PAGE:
Darovasertib, both as a single agent and in combination with binimetinib, has demonstrated promising early activity in patients with metastatic uveal melanoma, according to preliminary data from an ongoing phase 1/2 trial.
Darovasertib (IDE196), both as a single agent and in combination with binimetinib (Mektovi), has demonstrated promising early activity in patients with metastatic uveal melanoma, according to preliminary data from an ongoing phase 1/2 trial (NCT03947385).1
Single-agent darovasertib resulted in a 1-year overall survival (OS) rate of 57% (95% CI, 44%-69%) in heavily pretreated patients with metastatic uveal melanoma who received the agent as second- or third-line treatment. The historical 1-year OS rate in similar patient populations is 37%, according to IDEAYA Biosciences, Inc. The median OS in these patients was 13.2 months (95% CI, 10.7–not reached) with darovasertib vs a historical median OS of about 7.0 months.
Moreover, 61% of evaluable patients with metastatic uveal melanoma (n = 46/75) experienced tumor reduction per RECIST v1.1 assessment; 20% (n = 15) of these patients reported a reduction in target lesion of 30% or more, with 1 confirmed complete response. Eighty percent of evaluable patients in the skin melanoma cohort of the trial (n = 4/5) experienced a reduction in tumor size per RECIST v1.1 evaluation; this included 1 confirmed partial response (PR).
“The darovasertib single-agent 1-year survival data in metastatic uveal melanoma are encouraging and compare favorably to historical survival rates in this indication, where a therapy has yet to be approved,” Meredith McKean, MD, MPH, associate director of Melanoma and Skin Cancer Research at Sarah Cannon Research Institute, stated in a press release.
Darovasertib, when paired with binimetinib, elicited 2 PRs in 9 patients with metastatic uveal melanoma who had at least 2 post-baseline scans in accordance with RECIST v1.1 guidelines; this comprised 1 confirmed PR and 1 unconfirmed PR (-40.5%) awaiting confirmation. Moreover, 79% of evaluable patients with metastatic uveal melanoma with at least 1 post-baseline scan experienced tumor reduction, although follow-up for overall response remains immature.
“The early PRs observed in the darovasertib and binimetinib combination in metastatic uveal melanoma are exciting where historical response rates have been from 0 to low to mid-single-digit percent, and we look forward to seeing the data set mature,” Richard Carvajal, MD, co-leader of Precision Oncology and Systems Biology Program, director of Experimental Therapeutics and director of the Melanoma Service at Columbia University Irving Medical Center, added in the release.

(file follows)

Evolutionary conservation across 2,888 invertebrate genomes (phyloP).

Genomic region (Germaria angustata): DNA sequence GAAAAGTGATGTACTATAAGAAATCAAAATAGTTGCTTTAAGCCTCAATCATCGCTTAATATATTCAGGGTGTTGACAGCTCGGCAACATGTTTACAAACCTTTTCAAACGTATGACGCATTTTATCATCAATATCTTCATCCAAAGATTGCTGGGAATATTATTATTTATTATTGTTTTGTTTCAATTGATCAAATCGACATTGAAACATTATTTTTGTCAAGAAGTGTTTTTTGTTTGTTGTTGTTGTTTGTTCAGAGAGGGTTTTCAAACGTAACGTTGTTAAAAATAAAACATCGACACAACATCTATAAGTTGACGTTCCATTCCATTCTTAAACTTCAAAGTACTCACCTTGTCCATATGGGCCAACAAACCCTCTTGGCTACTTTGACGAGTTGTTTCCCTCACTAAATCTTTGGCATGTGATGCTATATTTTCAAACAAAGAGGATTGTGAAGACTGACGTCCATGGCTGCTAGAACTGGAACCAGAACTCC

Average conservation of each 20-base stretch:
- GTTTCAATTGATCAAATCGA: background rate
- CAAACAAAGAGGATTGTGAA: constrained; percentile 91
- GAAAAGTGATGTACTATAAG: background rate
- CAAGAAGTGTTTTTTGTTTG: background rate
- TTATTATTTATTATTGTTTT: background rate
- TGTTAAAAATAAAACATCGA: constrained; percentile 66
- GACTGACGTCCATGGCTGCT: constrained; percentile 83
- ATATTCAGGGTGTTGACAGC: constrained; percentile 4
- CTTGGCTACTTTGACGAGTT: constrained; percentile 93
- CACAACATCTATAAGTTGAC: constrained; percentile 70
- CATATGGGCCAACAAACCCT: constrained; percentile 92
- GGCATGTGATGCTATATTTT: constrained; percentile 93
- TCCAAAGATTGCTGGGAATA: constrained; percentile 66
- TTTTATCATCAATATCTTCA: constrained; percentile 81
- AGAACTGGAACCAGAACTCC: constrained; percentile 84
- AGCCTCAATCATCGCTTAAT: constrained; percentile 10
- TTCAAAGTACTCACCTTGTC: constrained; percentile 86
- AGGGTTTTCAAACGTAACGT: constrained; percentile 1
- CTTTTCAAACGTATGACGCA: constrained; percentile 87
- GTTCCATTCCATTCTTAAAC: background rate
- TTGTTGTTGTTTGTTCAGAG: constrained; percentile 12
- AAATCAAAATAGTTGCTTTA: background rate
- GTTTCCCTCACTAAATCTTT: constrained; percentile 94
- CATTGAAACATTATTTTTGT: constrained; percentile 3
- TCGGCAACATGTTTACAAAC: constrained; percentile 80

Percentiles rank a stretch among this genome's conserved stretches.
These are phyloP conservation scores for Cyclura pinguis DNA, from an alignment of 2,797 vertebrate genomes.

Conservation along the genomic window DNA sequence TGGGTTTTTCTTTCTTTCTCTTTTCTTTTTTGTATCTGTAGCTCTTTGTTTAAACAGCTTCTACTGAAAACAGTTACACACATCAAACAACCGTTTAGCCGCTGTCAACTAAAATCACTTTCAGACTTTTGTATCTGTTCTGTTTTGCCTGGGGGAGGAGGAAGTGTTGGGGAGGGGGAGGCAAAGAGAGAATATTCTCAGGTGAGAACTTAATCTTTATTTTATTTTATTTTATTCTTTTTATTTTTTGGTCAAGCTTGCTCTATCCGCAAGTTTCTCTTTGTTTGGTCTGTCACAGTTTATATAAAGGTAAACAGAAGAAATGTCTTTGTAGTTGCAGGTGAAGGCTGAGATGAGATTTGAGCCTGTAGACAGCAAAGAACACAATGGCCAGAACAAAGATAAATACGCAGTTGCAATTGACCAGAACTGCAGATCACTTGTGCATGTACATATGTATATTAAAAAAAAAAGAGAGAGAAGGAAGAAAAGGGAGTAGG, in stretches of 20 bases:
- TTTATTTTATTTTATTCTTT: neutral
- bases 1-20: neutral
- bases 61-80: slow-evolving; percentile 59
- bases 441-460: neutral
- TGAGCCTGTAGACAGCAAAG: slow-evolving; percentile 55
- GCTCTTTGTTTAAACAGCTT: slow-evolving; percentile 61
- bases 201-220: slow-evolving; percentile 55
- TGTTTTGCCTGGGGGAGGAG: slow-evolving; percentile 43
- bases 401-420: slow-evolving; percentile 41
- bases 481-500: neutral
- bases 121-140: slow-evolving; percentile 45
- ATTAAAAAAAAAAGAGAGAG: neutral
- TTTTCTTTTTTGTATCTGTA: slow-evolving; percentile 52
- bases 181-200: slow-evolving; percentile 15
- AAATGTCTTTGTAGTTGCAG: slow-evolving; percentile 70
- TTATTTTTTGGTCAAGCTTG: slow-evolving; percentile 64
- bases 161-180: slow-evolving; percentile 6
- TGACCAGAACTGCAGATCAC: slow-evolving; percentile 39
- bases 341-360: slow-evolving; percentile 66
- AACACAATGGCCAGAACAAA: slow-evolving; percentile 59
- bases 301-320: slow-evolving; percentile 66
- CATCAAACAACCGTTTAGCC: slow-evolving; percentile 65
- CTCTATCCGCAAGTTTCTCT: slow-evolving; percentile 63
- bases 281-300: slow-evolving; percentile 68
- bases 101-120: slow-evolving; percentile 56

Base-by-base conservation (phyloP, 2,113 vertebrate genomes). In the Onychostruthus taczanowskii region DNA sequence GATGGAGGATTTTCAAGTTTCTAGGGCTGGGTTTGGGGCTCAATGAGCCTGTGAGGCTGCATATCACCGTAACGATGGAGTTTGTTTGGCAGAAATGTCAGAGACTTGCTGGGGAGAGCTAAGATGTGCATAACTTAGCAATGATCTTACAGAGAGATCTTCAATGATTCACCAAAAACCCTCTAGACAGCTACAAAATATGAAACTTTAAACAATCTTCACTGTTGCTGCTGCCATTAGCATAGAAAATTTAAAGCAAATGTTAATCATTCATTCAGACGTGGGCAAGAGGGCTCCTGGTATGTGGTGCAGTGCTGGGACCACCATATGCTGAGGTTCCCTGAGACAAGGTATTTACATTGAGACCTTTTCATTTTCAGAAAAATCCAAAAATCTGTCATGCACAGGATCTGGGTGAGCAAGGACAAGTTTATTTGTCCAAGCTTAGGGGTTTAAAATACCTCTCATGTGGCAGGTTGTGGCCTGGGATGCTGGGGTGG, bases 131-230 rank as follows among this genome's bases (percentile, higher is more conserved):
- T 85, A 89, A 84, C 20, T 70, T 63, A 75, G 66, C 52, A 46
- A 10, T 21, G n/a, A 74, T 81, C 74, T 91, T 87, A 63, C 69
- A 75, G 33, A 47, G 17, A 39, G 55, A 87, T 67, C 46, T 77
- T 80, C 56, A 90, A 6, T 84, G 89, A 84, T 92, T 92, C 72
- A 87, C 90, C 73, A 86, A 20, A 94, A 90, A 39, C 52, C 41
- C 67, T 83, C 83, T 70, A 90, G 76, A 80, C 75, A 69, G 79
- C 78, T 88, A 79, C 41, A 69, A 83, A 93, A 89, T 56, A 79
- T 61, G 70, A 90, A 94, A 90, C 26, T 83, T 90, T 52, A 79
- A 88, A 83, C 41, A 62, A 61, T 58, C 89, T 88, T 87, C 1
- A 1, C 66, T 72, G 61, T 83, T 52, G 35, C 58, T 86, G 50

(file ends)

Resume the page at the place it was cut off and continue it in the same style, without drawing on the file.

In the multicenter, open-label basket trial, investigators set out to examine the safety and antitumor activity of IDE196 in patients with solid tumors that harbor GNAQ or GNA11 mutations or PRKC fusions, including metastatic uveal melanoma, cutaneous melanoma, colorectal cancer, and other solid tumors.2
To be eligible for enrollment, patients had to be at least 18 years of age, measurable disease, an ECOG performance status of 0 to 1, a life expectancy of more than 3 months, and acceptable organ function at screening. Additional inclusion criteria for the darovasertib/binimetinib combination were to have acceptable cardiac function represented by left ventricular ejection fraction of 50% or greater.
A total of 81 patients with metastatic uveal melanoma and 7 patients with skin melanoma were given darovasertib monotherapy twice daily were enrolled to the trial at the time of the data and analysis cutoff of April 13, 2021. Eighty-eight patients were determined to be evaluable for safety, while 81 were noted to be evaluable for efficacy, based on RECIST v1.1 criteria. The data reported are based on an unlocked database and investigators will continue to follow the monotherapy arm as the trial continues.
Twenty-four patients with metastatic uveal melanoma were enrolled to the combination study as of the April 13, 2021 data cutoff; this included 8 patients who were dosed in the expansion cohort of the combination study. Here, findings are also based on an unlocked database. Enrollment to this doublet arm is ongoing.
Regarding safety, the toxicity profile of single-agent darovasertib was found to be consistent with previous reports of the agent. Gastrointestinal toxicities are reported with the agent, as well as hypotension, although they are primarily low grade.
Treatment-related toxicities observed in patients with metastatic uveal melanoma who received darovasertib plus binimetinib comprised nausea, vomiting, diarrhea, rash, edema, increased liver enzymes, and hypotension, among others.